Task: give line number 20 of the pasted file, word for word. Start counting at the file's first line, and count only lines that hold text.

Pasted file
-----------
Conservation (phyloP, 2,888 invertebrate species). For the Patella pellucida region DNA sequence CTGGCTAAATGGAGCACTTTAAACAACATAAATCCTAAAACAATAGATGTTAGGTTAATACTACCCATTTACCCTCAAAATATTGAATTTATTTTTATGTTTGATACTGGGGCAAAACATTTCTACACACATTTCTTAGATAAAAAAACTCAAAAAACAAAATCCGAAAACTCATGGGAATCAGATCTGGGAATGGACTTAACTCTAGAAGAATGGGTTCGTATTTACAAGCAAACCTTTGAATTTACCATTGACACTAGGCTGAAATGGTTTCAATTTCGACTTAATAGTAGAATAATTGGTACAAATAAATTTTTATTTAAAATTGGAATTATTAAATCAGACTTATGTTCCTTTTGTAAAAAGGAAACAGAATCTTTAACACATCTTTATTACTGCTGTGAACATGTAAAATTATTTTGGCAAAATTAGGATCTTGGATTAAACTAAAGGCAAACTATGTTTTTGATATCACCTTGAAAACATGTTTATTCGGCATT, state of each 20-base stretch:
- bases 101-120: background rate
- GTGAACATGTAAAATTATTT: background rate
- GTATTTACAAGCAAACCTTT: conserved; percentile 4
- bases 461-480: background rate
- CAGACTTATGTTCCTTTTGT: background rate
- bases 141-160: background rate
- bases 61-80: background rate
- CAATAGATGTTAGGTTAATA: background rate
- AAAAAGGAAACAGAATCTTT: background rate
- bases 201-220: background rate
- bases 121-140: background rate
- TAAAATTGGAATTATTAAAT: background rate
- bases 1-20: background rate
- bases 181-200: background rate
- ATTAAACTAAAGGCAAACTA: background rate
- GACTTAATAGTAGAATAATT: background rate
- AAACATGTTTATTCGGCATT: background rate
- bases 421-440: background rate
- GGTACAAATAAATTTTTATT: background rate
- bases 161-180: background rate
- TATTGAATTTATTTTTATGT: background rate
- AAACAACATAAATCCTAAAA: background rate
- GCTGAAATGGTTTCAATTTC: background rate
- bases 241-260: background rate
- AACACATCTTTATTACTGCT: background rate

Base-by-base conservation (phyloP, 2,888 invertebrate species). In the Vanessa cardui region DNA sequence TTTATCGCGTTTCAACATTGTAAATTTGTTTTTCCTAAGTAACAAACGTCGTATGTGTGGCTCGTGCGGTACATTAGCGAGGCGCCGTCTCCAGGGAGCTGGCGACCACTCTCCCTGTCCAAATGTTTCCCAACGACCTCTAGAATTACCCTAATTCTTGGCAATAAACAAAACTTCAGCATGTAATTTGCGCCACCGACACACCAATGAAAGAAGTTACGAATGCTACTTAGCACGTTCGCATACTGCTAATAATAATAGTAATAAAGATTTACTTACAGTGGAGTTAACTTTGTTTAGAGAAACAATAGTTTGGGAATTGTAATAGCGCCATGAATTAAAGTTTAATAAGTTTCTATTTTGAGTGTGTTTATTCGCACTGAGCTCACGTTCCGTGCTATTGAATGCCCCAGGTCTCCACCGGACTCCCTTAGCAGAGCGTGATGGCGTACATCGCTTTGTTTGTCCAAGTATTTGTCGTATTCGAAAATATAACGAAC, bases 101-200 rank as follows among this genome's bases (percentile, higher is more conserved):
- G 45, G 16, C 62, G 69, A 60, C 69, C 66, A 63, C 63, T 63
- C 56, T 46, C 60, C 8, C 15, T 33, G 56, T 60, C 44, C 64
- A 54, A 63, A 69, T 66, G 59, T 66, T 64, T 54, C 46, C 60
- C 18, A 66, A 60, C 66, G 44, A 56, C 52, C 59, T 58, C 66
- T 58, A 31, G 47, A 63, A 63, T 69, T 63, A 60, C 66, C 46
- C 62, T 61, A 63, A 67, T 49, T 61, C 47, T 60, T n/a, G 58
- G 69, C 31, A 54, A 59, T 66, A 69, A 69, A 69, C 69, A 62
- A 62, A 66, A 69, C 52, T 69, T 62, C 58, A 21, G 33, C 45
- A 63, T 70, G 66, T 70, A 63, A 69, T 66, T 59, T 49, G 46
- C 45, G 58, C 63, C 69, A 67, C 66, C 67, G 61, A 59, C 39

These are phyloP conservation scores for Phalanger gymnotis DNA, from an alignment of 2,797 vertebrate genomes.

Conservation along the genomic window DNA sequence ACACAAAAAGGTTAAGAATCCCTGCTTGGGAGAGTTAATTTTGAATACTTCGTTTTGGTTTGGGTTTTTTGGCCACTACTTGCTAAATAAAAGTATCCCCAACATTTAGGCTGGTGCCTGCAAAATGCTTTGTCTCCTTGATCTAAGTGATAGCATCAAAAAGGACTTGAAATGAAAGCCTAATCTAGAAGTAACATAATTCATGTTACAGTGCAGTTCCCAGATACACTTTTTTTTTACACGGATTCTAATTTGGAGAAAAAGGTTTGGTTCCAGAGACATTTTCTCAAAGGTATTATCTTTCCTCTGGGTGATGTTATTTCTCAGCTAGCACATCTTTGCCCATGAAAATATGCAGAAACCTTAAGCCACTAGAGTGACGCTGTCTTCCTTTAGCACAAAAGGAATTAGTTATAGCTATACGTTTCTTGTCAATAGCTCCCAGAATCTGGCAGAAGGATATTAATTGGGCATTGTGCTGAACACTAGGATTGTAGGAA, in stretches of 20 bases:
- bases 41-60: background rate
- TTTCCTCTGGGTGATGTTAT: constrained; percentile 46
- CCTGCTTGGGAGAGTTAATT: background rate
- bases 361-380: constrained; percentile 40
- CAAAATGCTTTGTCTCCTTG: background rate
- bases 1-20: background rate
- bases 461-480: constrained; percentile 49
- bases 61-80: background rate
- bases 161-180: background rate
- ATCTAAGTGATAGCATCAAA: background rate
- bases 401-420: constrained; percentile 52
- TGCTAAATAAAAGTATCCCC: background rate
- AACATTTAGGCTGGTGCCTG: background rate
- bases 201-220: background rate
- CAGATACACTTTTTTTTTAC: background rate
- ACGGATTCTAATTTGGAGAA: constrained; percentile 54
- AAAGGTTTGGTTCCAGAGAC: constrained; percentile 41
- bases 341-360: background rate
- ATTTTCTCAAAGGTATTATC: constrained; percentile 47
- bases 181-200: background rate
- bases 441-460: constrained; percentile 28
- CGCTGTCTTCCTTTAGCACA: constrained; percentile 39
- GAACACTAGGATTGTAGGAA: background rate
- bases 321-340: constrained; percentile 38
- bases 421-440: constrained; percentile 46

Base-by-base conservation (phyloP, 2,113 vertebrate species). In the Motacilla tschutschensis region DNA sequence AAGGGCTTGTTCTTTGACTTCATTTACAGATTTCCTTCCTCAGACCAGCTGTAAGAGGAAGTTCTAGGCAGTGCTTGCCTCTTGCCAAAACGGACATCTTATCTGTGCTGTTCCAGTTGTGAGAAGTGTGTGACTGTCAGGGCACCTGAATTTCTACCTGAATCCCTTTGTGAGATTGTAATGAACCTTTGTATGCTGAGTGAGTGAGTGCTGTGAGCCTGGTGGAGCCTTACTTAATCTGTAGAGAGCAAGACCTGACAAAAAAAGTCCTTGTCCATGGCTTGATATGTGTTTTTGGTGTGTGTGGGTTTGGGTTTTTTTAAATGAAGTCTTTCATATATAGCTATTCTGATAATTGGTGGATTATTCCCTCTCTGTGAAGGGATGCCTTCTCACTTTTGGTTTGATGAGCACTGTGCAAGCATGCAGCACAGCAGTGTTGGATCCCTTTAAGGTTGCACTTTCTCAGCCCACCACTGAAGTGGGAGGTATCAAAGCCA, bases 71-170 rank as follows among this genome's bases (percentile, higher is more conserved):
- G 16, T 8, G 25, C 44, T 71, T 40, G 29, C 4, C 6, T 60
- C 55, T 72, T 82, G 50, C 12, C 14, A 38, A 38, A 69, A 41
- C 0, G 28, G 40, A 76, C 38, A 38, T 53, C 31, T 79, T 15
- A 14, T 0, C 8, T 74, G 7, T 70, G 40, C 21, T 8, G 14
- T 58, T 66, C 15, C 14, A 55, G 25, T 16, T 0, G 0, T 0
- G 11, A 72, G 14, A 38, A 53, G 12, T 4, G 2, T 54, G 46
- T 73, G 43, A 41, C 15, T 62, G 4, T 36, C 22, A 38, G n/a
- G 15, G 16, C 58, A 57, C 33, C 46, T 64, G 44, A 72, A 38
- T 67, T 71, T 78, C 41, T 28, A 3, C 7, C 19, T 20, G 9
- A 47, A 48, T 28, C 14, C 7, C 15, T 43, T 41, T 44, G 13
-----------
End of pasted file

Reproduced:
- GGTACAAATAAATTTTTATT: background rate